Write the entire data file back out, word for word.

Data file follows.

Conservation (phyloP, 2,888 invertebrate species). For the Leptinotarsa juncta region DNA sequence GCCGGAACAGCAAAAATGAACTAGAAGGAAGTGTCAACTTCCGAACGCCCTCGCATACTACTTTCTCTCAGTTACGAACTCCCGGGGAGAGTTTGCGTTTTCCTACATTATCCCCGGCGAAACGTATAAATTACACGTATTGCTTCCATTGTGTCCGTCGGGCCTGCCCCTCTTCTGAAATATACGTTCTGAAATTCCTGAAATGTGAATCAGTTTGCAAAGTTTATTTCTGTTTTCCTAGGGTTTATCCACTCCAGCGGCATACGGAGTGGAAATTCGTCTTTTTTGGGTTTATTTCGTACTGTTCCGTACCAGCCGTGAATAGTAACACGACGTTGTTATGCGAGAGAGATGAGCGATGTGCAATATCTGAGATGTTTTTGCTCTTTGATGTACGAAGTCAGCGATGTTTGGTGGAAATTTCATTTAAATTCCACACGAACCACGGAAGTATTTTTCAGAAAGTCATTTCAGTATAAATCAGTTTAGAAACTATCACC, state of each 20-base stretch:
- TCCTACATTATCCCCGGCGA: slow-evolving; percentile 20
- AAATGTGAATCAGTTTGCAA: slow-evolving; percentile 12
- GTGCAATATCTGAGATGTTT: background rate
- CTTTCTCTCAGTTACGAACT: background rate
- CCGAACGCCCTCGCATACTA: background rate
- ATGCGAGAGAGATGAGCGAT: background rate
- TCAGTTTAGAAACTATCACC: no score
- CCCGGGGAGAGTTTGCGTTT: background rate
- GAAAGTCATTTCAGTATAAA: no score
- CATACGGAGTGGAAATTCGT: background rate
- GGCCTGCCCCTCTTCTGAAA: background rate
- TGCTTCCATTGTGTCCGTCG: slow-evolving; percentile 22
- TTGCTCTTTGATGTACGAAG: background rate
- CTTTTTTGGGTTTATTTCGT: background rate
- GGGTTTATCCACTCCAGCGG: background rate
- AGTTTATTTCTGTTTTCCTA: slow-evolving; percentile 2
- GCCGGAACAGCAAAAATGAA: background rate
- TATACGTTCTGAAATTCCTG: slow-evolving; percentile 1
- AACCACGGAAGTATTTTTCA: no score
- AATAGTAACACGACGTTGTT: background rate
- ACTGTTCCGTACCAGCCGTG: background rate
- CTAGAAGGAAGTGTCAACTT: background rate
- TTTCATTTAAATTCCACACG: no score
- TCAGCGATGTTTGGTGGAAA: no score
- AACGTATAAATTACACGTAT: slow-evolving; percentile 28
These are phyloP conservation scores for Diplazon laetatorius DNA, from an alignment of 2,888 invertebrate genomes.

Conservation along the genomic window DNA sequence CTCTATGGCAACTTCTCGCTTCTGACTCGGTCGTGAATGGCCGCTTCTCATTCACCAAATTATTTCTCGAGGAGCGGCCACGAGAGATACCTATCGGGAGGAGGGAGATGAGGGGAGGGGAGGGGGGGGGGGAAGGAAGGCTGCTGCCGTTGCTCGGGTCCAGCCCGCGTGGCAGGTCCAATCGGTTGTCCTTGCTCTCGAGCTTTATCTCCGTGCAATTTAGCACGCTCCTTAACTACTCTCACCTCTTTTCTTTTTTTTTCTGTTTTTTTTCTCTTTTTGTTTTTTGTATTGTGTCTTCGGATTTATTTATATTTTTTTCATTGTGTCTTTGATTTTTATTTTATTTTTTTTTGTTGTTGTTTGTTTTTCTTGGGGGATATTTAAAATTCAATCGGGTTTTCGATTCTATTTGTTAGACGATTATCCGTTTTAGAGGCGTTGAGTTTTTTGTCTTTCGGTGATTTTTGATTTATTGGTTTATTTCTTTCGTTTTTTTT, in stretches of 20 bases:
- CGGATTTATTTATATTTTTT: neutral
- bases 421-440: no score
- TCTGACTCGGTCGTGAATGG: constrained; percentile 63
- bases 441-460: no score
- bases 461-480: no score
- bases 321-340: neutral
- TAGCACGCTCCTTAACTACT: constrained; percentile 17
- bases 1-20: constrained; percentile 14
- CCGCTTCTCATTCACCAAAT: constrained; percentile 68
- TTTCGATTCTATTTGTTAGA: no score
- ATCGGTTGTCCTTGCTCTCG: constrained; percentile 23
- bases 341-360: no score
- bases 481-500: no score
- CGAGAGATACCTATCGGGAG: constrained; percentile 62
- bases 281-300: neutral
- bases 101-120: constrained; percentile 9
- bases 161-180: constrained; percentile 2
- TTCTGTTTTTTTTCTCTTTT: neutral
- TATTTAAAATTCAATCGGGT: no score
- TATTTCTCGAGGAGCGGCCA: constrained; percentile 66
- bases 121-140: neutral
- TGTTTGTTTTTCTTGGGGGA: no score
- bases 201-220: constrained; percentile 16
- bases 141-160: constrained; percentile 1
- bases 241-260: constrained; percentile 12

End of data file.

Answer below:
Conservation (phyloP, 2,888 invertebrate species). For the Leptinotarsa juncta region DNA sequence GCCGGAACAGCAAAAATGAACTAGAAGGAAGTGTCAACTTCCGAACGCCCTCGCATACTACTTTCTCTCAGTTACGAACTCCCGGGGAGAGTTTGCGTTTTCCTACATTATCCCCGGCGAAACGTATAAATTACACGTATTGCTTCCATTGTGTCCGTCGGGCCTGCCCCTCTTCTGAAATATACGTTCTGAAATTCCTGAAATGTGAATCAGTTTGCAAAGTTTATTTCTGTTTTCCTAGGGTTTATCCACTCCAGCGGCATACGGAGTGGAAATTCGTCTTTTTTGGGTTTATTTCGTACTGTTCCGTACCAGCCGTGAATAGTAACACGACGTTGTTATGCGAGAGAGATGAGCGATGTGCAATATCTGAGATGTTTTTGCTCTTTGATGTACGAAGTCAGCGATGTTTGGTGGAAATTTCATTTAAATTCCACACGAACCACGGAAGTATTTTTCAGAAAGTCATTTCAGTATAAATCAGTTTAGAAACTATCACC, state of each 20-base stretch:
- TCCTACATTATCCCCGGCGA: slow-evolving; percentile 20
- AAATGTGAATCAGTTTGCAA: slow-evolving; percentile 12
- GTGCAATATCTGAGATGTTT: background rate
- CTTTCTCTCAGTTACGAACT: background rate
- CCGAACGCCCTCGCATACTA: background rate
- ATGCGAGAGAGATGAGCGAT: background rate
- TCAGTTTAGAAACTATCACC: no score
- CCCGGGGAGAGTTTGCGTTT: background rate
- GAAAGTCATTTCAGTATAAA: no score
- CATACGGAGTGGAAATTCGT: background rate
- GGCCTGCCCCTCTTCTGAAA: background rate
- TGCTTCCATTGTGTCCGTCG: slow-evolving; percentile 22
- TTGCTCTTTGATGTACGAAG: background rate
- CTTTTTTGGGTTTATTTCGT: background rate
- GGGTTTATCCACTCCAGCGG: background rate
- AGTTTATTTCTGTTTTCCTA: slow-evolving; percentile 2
- GCCGGAACAGCAAAAATGAA: background rate
- TATACGTTCTGAAATTCCTG: slow-evolving; percentile 1
- AACCACGGAAGTATTTTTCA: no score
- AATAGTAACACGACGTTGTT: background rate
- ACTGTTCCGTACCAGCCGTG: background rate
- CTAGAAGGAAGTGTCAACTT: background rate
- TTTCATTTAAATTCCACACG: no score
- TCAGCGATGTTTGGTGGAAA: no score
- AACGTATAAATTACACGTAT: slow-evolving; percentile 28
These are phyloP conservation scores for Diplazon laetatorius DNA, from an alignment of 2,888 invertebrate genomes.

Conservation along the genomic window DNA sequence CTCTATGGCAACTTCTCGCTTCTGACTCGGTCGTGAATGGCCGCTTCTCATTCACCAAATTATTTCTCGAGGAGCGGCCACGAGAGATACCTATCGGGAGGAGGGAGATGAGGGGAGGGGAGGGGGGGGGGGAAGGAAGGCTGCTGCCGTTGCTCGGGTCCAGCCCGCGTGGCAGGTCCAATCGGTTGTCCTTGCTCTCGAGCTTTATCTCCGTGCAATTTAGCACGCTCCTTAACTACTCTCACCTCTTTTCTTTTTTTTTCTGTTTTTTTTCTCTTTTTGTTTTTTGTATTGTGTCTTCGGATTTATTTATATTTTTTTCATTGTGTCTTTGATTTTTATTTTATTTTTTTTTGTTGTTGTTTGTTTTTCTTGGGGGATATTTAAAATTCAATCGGGTTTTCGATTCTATTTGTTAGACGATTATCCGTTTTAGAGGCGTTGAGTTTTTTGTCTTTCGGTGATTTTTGATTTATTGGTTTATTTCTTTCGTTTTTTTT, in stretches of 20 bases:
- CGGATTTATTTATATTTTTT: neutral
- bases 421-440: no score
- TCTGACTCGGTCGTGAATGG: constrained; percentile 63
- bases 441-460: no score
- bases 461-480: no score
- bases 321-340: neutral
- TAGCACGCTCCTTAACTACT: constrained; percentile 17
- bases 1-20: constrained; percentile 14
- CCGCTTCTCATTCACCAAAT: constrained; percentile 68
- TTTCGATTCTATTTGTTAGA: no score
- ATCGGTTGTCCTTGCTCTCG: constrained; percentile 23
- bases 341-360: no score
- bases 481-500: no score
- CGAGAGATACCTATCGGGAG: constrained; percentile 62
- bases 281-300: neutral
- bases 101-120: constrained; percentile 9
- bases 161-180: constrained; percentile 2
- TTCTGTTTTTTTTCTCTTTT: neutral
- TATTTAAAATTCAATCGGGT: no score
- TATTTCTCGAGGAGCGGCCA: constrained; percentile 66
- bases 121-140: neutral
- TGTTTGTTTTTCTTGGGGGA: no score
- bases 201-220: constrained; percentile 16
- bases 141-160: constrained; percentile 1
- bases 241-260: constrained; percentile 12